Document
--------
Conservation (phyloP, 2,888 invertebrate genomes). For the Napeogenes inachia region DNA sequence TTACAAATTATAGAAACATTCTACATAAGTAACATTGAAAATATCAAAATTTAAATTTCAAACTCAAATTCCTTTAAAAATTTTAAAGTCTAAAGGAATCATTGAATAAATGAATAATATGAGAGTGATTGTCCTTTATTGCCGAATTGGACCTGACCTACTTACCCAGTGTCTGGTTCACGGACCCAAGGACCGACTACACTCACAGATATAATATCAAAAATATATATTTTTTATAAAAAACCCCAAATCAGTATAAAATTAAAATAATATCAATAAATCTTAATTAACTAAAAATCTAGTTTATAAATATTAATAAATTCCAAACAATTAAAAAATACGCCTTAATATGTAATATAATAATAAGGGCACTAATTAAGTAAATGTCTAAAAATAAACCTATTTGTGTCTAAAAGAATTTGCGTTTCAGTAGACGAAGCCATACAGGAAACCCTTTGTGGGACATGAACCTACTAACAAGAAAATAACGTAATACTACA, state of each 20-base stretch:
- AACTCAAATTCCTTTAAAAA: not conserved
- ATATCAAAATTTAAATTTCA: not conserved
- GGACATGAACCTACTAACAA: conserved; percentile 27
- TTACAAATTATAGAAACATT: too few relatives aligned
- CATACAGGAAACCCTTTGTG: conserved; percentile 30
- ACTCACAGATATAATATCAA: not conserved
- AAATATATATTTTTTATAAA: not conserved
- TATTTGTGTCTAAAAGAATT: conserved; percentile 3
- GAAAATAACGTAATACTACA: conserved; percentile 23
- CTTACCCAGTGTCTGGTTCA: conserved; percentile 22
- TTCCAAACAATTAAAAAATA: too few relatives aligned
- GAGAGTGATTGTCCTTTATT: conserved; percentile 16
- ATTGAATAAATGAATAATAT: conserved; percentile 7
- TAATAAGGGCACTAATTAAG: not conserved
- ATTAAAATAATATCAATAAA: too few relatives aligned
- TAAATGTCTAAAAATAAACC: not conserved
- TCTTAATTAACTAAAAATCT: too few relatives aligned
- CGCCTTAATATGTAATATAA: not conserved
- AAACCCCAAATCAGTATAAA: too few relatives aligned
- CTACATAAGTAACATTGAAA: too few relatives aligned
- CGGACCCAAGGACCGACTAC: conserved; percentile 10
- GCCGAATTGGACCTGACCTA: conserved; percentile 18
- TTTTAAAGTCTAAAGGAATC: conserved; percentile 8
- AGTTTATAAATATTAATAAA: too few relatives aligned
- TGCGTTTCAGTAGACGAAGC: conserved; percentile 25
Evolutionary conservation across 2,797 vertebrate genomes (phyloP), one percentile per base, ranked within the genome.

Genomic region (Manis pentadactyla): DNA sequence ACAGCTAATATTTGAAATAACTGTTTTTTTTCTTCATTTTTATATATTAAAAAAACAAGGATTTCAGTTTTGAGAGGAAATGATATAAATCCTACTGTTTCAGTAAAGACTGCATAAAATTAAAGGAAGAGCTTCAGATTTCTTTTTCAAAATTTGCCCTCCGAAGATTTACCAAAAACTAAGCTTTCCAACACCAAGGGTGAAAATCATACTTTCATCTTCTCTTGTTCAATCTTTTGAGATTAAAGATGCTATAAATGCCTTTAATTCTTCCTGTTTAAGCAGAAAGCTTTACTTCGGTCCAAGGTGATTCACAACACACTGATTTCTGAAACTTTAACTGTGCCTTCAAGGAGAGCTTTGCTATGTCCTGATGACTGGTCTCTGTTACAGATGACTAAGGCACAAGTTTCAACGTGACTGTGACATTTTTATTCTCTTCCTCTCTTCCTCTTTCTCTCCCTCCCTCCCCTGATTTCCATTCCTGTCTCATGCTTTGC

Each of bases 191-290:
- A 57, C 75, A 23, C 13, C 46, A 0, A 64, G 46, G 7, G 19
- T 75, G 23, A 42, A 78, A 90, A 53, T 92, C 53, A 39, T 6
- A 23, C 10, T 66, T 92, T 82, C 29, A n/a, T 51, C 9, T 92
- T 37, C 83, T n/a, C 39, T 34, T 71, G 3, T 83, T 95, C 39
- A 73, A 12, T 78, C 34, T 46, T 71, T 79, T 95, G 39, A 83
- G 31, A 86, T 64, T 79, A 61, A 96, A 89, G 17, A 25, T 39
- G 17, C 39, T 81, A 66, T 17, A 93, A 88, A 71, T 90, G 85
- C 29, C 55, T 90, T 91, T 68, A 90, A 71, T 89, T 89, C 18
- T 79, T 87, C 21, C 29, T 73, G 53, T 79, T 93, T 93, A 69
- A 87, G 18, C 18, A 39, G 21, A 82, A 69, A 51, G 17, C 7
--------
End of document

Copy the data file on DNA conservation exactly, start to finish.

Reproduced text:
Conservation (phyloP, 2,888 invertebrate genomes). For the Napeogenes inachia region DNA sequence TTACAAATTATAGAAACATTCTACATAAGTAACATTGAAAATATCAAAATTTAAATTTCAAACTCAAATTCCTTTAAAAATTTTAAAGTCTAAAGGAATCATTGAATAAATGAATAATATGAGAGTGATTGTCCTTTATTGCCGAATTGGACCTGACCTACTTACCCAGTGTCTGGTTCACGGACCCAAGGACCGACTACACTCACAGATATAATATCAAAAATATATATTTTTTATAAAAAACCCCAAATCAGTATAAAATTAAAATAATATCAATAAATCTTAATTAACTAAAAATCTAGTTTATAAATATTAATAAATTCCAAACAATTAAAAAATACGCCTTAATATGTAATATAATAATAAGGGCACTAATTAAGTAAATGTCTAAAAATAAACCTATTTGTGTCTAAAAGAATTTGCGTTTCAGTAGACGAAGCCATACAGGAAACCCTTTGTGGGACATGAACCTACTAACAAGAAAATAACGTAATACTACA, state of each 20-base stretch:
- AACTCAAATTCCTTTAAAAA: not conserved
- ATATCAAAATTTAAATTTCA: not conserved
- GGACATGAACCTACTAACAA: conserved; percentile 27
- TTACAAATTATAGAAACATT: too few relatives aligned
- CATACAGGAAACCCTTTGTG: conserved; percentile 30
- ACTCACAGATATAATATCAA: not conserved
- AAATATATATTTTTTATAAA: not conserved
- TATTTGTGTCTAAAAGAATT: conserved; percentile 3
- GAAAATAACGTAATACTACA: conserved; percentile 23
- CTTACCCAGTGTCTGGTTCA: conserved; percentile 22
- TTCCAAACAATTAAAAAATA: too few relatives aligned
- GAGAGTGATTGTCCTTTATT: conserved; percentile 16
- ATTGAATAAATGAATAATAT: conserved; percentile 7
- TAATAAGGGCACTAATTAAG: not conserved
- ATTAAAATAATATCAATAAA: too few relatives aligned
- TAAATGTCTAAAAATAAACC: not conserved
- TCTTAATTAACTAAAAATCT: too few relatives aligned
- CGCCTTAATATGTAATATAA: not conserved
- AAACCCCAAATCAGTATAAA: too few relatives aligned
- CTACATAAGTAACATTGAAA: too few relatives aligned
- CGGACCCAAGGACCGACTAC: conserved; percentile 10
- GCCGAATTGGACCTGACCTA: conserved; percentile 18
- TTTTAAAGTCTAAAGGAATC: conserved; percentile 8
- AGTTTATAAATATTAATAAA: too few relatives aligned
- TGCGTTTCAGTAGACGAAGC: conserved; percentile 25
Evolutionary conservation across 2,797 vertebrate genomes (phyloP), one percentile per base, ranked within the genome.

Genomic region (Manis pentadactyla): DNA sequence ACAGCTAATATTTGAAATAACTGTTTTTTTTCTTCATTTTTATATATTAAAAAAACAAGGATTTCAGTTTTGAGAGGAAATGATATAAATCCTACTGTTTCAGTAAAGACTGCATAAAATTAAAGGAAGAGCTTCAGATTTCTTTTTCAAAATTTGCCCTCCGAAGATTTACCAAAAACTAAGCTTTCCAACACCAAGGGTGAAAATCATACTTTCATCTTCTCTTGTTCAATCTTTTGAGATTAAAGATGCTATAAATGCCTTTAATTCTTCCTGTTTAAGCAGAAAGCTTTACTTCGGTCCAAGGTGATTCACAACACACTGATTTCTGAAACTTTAACTGTGCCTTCAAGGAGAGCTTTGCTATGTCCTGATGACTGGTCTCTGTTACAGATGACTAAGGCACAAGTTTCAACGTGACTGTGACATTTTTATTCTCTTCCTCTCTTCCTCTTTCTCTCCCTCCCTCCCCTGATTTCCATTCCTGTCTCATGCTTTGC

Each of bases 191-290:
- A 57, C 75, A 23, C 13, C 46, A 0, A 64, G 46, G 7, G 19
- T 75, G 23, A 42, A 78, A 90, A 53, T 92, C 53, A 39, T 6
- A 23, C 10, T 66, T 92, T 82, C 29, A n/a, T 51, C 9, T 92
- T 37, C 83, T n/a, C 39, T 34, T 71, G 3, T 83, T 95, C 39
- A 73, A 12, T 78, C 34, T 46, T 71, T 79, T 95, G 39, A 83
- G 31, A 86, T 64, T 79, A 61, A 96, A 89, G 17, A 25, T 39
- G 17, C 39, T 81, A 66, T 17, A 93, A 88, A 71, T 90, G 85
- C 29, C 55, T 90, T 91, T 68, A 90, A 71, T 89, T 89, C 18
- T 79, T 87, C 21, C 29, T 73, G 53, T 79, T 93, T 93, A 69
- A 87, G 18, C 18, A 39, G 21, A 82, A 69, A 51, G 17, C 7